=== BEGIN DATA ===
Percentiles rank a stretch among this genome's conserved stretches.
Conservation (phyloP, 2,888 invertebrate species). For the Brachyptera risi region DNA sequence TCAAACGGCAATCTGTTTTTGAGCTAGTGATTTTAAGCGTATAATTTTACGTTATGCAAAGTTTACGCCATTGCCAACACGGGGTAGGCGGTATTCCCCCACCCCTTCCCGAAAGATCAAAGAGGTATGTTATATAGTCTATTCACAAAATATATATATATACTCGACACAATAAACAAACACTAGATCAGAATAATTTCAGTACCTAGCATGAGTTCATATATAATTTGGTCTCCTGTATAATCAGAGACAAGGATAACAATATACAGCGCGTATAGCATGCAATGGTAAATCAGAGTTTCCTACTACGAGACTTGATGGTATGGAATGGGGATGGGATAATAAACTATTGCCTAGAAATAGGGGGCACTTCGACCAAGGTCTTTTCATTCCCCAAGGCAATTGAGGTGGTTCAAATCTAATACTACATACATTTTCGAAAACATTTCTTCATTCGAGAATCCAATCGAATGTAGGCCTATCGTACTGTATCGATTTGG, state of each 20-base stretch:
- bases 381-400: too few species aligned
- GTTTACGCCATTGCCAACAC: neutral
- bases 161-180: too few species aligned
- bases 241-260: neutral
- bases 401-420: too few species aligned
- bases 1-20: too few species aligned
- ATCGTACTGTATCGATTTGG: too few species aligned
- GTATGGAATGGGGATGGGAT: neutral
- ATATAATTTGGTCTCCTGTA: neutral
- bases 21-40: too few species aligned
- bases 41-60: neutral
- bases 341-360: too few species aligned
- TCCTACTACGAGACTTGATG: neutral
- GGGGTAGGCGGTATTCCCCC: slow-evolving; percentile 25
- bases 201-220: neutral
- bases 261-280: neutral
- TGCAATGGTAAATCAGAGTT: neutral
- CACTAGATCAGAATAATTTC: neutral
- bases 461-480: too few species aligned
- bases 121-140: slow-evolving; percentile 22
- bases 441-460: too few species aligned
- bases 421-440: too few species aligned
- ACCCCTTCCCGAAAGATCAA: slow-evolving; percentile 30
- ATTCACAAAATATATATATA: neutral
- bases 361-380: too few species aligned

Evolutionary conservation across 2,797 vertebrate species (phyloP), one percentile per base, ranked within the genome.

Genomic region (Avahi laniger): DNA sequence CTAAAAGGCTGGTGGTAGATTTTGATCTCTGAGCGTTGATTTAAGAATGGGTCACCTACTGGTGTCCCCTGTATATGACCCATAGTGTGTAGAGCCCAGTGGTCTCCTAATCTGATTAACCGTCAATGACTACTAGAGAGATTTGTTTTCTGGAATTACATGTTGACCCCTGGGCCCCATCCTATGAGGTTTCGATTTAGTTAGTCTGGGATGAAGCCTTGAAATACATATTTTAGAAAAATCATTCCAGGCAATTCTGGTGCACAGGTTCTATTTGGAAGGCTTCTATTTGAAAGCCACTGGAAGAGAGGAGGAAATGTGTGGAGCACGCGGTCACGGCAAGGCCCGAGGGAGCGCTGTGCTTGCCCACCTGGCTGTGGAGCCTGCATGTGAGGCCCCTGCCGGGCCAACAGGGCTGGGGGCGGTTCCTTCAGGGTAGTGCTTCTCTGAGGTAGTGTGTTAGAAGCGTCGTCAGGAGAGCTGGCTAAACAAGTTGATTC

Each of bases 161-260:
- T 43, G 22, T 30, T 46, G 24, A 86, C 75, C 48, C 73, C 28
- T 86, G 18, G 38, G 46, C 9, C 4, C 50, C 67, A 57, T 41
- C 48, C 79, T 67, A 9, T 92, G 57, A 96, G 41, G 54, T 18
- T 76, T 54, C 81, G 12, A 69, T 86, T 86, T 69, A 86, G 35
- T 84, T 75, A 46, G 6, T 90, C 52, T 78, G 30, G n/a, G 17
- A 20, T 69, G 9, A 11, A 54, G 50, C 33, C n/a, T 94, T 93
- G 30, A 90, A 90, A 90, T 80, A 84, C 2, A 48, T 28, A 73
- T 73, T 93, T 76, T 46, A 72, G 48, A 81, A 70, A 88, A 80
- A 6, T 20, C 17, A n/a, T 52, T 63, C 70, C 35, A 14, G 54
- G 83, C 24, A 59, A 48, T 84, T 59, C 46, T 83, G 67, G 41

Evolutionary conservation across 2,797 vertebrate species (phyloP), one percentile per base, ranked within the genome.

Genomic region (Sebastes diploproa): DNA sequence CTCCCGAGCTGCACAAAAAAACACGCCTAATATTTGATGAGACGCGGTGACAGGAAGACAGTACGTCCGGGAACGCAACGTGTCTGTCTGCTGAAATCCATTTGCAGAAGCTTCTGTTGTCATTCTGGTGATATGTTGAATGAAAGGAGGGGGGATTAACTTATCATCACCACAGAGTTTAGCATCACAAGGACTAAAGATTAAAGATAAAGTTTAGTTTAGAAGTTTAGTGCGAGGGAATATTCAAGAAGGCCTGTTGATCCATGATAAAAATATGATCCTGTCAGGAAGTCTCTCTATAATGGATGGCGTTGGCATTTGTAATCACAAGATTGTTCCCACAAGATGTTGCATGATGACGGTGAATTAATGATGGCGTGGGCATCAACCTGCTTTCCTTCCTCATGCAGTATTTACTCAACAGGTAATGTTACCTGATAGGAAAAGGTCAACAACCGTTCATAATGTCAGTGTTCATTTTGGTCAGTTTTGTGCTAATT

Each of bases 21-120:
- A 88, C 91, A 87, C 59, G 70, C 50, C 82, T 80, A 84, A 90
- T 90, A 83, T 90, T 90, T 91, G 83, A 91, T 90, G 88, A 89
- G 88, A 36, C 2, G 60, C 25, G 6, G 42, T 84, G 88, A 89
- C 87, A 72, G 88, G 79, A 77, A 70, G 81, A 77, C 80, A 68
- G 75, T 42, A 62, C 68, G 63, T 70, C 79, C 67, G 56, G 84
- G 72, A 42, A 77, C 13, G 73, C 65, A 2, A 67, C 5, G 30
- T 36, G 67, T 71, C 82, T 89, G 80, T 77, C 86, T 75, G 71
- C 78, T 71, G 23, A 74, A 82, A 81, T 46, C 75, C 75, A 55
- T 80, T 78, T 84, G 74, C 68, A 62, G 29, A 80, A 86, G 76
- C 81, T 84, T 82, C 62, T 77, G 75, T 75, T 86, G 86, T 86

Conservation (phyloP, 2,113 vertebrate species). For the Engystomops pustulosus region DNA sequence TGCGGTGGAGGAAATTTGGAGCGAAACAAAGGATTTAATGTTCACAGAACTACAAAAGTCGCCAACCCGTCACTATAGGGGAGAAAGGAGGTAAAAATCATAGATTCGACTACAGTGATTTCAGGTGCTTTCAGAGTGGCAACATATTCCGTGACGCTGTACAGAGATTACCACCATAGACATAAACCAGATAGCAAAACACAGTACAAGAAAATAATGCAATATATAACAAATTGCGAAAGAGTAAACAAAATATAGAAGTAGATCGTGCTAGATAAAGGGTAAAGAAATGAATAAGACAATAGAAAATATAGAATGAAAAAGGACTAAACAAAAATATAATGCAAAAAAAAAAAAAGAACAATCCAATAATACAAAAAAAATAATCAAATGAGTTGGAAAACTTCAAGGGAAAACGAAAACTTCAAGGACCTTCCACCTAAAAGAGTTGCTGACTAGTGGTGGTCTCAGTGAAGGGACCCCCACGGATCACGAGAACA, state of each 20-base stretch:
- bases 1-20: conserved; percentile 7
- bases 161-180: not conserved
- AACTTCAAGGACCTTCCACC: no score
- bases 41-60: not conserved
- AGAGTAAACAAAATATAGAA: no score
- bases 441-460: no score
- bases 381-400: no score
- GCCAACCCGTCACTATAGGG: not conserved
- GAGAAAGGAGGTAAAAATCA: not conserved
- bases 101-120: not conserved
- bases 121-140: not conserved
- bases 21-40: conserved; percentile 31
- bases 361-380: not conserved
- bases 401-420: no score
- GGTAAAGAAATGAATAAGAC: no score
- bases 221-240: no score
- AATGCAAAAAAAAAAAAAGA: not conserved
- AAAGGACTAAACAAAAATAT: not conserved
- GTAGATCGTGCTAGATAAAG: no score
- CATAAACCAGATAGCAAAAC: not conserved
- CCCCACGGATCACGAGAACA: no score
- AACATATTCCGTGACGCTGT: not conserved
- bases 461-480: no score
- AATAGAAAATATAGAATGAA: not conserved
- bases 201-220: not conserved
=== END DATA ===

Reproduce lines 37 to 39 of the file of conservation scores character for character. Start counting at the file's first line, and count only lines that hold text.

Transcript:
- G 30, A 90, A 90, A 90, T 80, A 84, C 2, A 48, T 28, A 73
- T 73, T 93, T 76, T 46, A 72, G 48, A 81, A 70, A 88, A 80
- A 6, T 20, C 17, A n/a, T 52, T 63, C 70, C 35, A 14, G 54